Fighting single use plastic one investment at a time

Streets across the UK we’re up until recently disrupted by protestors urging the government to act to slow down climate change and reduce the damage we are doing to the planet.

For some, the plight means supergluing body parts to pavements, but for those not willing to go to such extremes, turning away from certain stocks can also help the fight.

In years gone by, investors have shunned companies because of their involvement in the production of weapons and tobacco, fracking or gambling.

With tobacco, the players are easy to spot. Fracking, too, can be avoided without too much concern.

Avoiding firms that produce weapons hasn’t been quite as easy. In fact, six years ago the Church of England was thrust into the spotlight amid having failed to live up to its investment policy of doing just that.

At the time, the Church Commissioners and Church of England Pension Board were both invested to the tune of £10m in General Electric, a company involved in the production of engines for military jets and the supply of systems and technologies for unmanned drones.


Defending its investment, the church claimed that less than 3% of General Electric’s business was related to arms, but that was enough to cause a stir and made investors even more vigilant.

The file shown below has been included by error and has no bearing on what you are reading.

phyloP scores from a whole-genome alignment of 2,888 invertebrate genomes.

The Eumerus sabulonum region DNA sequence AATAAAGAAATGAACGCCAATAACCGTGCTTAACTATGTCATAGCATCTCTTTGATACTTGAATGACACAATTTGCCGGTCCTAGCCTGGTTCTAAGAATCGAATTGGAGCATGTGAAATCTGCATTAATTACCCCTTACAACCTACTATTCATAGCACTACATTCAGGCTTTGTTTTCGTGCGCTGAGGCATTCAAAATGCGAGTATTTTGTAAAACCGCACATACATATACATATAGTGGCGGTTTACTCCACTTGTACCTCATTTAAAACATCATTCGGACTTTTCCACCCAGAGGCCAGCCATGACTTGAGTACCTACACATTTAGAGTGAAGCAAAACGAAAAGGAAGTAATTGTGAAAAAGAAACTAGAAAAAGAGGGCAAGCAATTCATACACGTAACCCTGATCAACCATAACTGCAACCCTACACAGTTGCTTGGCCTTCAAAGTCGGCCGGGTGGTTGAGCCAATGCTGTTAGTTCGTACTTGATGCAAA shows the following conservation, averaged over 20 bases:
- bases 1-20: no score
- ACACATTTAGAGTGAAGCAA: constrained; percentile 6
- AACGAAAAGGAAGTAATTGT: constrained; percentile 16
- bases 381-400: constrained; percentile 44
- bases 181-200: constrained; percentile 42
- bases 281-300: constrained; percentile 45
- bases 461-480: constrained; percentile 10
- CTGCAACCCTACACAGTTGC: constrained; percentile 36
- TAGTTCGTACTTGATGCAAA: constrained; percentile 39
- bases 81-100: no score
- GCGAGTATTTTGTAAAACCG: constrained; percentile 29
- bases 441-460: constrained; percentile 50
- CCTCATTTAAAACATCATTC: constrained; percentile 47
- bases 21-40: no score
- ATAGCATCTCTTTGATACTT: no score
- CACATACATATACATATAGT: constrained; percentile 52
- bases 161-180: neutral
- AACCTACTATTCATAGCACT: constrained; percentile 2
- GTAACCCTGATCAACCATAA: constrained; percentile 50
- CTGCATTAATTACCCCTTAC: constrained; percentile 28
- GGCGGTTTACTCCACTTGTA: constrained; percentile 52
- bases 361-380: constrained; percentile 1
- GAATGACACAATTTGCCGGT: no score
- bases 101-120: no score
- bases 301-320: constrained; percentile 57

Within the “Socially Responsible Investing” field, however, there is a new kid on the block – single use plastic.

It is estimated that a million plastic bottles are purchased every 60 seconds around the world, and this is likely to increase by 20% before the end of 2020.

In the UK alone, 13bn plastic bottles are used every year and only half of these are recycled. Much of this ends up in landfill and the sea, meaning it makes it way into the soil, the sea and everything living therein.

Investors can do their bit by focusing on companies developing new materials that can replace, or at least phase out, single use plastic.

Currently there aren’t many to choose from – it was only last year that the first fully recyclable shampoo bottle was made via a collaboration between Proctor and Gamble, Terracycle and Suez.

Some companies are focusing on reducing their waste at least, and by looking in company reports and releases, you can find them. Biffa, for example, now runs a significant number of its trucks using biofuel produced from the waste of cooking oil.

Protesters lining the streets will no doubt have an impact on companies and government policy, but what we choose to do, or not do, with our money is even more powerful.

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